The Legend of the Whanganui River
When the great mountains Tongariro and Taranaki came into conflict over the love of the beautiful Mt Pihanga, a mighty battle ensued. Tongiriro eventually won this fierce battle and Taranaki, wild with grief and anger at the loss of his love, ripped himself from the ground and tore a path through the country to the setting sun.
Soon after the mighty battle, a stream of clear water sprang from Tongariro, which filled and healed the wound Taranaki had made in his flight towards the ocean. Green forests, filled with the songs of birds, grew throughout the valley of this new river, known as the Whanganui River.
The Village Pipiriki
Pipiriki nestles in the river valley at the junction of the roads from Raetihi (27 kms) and Whanganui (79 kms), it is the gateway to the “Wilderness” reaches of the Whanganui River and the Whanganui National park. In the 1900’s, the Whanganui River was of great importance to the burgeoning tourist industry and a strong entrepreneurial influence of Alexander Hatrick. Hatricks first steamer, the Wairere, made her first trip to Pipiriki on the 18th December, 1891, later down the track there were an addition of seven (7) more boats namely:- Wairere, Manuwai, Waione, Ohura, Aotea, Aorere and Waiiti.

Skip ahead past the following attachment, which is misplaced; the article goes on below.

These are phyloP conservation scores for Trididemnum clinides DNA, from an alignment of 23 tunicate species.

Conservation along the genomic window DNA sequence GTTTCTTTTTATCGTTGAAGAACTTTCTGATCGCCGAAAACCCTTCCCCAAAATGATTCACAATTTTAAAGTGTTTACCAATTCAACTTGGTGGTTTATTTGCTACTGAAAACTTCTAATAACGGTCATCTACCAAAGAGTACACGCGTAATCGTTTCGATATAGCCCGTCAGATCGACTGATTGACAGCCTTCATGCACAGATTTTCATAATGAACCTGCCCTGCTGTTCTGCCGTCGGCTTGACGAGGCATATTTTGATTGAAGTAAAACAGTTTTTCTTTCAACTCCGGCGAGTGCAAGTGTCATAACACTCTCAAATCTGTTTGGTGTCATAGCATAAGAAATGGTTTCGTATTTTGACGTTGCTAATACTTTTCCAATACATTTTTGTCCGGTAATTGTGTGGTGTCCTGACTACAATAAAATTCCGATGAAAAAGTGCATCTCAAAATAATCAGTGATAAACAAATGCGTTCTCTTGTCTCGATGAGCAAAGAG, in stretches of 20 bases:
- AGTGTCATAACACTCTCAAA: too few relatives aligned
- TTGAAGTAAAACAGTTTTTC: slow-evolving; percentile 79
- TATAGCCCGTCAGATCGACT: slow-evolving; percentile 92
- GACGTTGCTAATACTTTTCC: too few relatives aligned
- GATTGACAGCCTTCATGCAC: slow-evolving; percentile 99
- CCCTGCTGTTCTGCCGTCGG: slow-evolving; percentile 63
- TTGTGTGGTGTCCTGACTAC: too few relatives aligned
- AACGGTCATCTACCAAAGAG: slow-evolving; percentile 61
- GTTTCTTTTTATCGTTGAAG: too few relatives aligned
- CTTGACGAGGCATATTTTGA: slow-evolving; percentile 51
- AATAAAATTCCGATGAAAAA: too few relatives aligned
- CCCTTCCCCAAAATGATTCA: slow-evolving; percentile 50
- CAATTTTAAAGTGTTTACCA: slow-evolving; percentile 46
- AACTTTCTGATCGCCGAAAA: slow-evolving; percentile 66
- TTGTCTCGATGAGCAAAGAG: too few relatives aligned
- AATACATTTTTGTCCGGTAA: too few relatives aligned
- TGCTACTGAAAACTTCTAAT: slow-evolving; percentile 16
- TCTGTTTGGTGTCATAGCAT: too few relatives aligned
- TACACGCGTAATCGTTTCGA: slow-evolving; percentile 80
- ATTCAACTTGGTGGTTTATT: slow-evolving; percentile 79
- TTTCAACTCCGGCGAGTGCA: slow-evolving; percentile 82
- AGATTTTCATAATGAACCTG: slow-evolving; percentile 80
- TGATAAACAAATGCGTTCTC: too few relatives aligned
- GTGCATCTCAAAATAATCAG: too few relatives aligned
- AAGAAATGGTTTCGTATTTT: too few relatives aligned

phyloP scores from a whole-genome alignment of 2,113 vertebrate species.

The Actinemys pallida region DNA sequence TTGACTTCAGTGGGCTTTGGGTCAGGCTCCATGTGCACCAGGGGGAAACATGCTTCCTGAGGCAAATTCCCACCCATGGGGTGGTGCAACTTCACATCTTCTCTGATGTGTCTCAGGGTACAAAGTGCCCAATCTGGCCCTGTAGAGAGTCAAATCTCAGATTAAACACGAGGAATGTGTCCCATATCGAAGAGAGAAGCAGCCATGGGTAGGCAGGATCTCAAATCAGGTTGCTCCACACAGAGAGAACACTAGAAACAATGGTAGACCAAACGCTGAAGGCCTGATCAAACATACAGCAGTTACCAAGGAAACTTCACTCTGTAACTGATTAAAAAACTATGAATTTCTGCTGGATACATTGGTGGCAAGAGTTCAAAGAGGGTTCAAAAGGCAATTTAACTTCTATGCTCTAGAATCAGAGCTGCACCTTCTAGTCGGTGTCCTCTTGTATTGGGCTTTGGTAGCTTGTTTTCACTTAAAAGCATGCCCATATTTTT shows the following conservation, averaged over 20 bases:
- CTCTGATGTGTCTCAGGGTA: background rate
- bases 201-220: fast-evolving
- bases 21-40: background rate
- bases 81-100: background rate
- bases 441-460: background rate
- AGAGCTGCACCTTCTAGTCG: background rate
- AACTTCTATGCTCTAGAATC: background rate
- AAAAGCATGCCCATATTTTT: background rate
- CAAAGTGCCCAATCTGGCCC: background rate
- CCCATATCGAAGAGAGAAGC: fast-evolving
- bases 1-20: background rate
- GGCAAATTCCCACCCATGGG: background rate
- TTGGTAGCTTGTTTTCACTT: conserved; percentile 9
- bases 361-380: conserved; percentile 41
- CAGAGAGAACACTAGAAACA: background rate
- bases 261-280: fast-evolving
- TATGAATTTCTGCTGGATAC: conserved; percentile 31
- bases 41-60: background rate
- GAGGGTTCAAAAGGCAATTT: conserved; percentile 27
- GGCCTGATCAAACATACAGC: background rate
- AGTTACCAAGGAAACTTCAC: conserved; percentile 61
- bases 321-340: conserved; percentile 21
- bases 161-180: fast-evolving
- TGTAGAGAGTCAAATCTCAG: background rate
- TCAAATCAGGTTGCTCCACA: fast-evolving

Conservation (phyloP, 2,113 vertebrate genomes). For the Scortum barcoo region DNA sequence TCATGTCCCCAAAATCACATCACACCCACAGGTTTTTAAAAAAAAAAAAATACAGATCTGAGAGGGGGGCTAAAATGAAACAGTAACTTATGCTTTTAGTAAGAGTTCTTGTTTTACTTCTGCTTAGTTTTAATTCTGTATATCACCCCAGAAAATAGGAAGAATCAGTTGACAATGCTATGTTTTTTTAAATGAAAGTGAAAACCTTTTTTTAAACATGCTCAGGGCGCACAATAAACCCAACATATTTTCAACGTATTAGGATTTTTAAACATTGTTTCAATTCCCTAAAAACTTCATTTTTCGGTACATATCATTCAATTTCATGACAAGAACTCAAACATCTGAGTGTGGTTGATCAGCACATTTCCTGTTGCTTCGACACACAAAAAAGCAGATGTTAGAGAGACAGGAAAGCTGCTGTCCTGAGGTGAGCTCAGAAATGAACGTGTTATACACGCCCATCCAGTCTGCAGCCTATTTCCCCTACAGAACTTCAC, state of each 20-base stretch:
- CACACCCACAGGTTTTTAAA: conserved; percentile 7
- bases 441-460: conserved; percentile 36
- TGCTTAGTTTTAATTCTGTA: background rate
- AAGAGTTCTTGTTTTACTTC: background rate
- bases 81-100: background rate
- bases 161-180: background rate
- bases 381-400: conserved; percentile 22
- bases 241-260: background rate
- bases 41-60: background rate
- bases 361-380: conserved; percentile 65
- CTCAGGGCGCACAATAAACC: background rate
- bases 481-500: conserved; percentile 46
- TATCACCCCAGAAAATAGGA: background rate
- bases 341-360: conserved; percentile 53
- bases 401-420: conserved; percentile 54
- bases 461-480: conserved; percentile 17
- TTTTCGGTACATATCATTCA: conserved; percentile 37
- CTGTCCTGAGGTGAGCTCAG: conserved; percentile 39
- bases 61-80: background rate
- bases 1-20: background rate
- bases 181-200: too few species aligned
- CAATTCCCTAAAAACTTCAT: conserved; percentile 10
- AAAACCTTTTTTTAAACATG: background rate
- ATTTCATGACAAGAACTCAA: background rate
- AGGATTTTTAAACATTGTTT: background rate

The second pipriki house which was built in 1909 and burnt down in 1959.
This important trade had sprung up, Hatrick and Co. decided that “The Pipiriki House” should form part of the whole system, enlarged and improved, plans were prepared without delay for a palatial, modern house, refurbished with every modern convenience and furnishings in keeping. The large building over-looked the river with well laid-out terraced gardens and to the verge of luxury. This building burnt down in 1909 and was replaced by a second Pipiriki House which burnt down in 1959. It was definitely a magnificent site of beauty.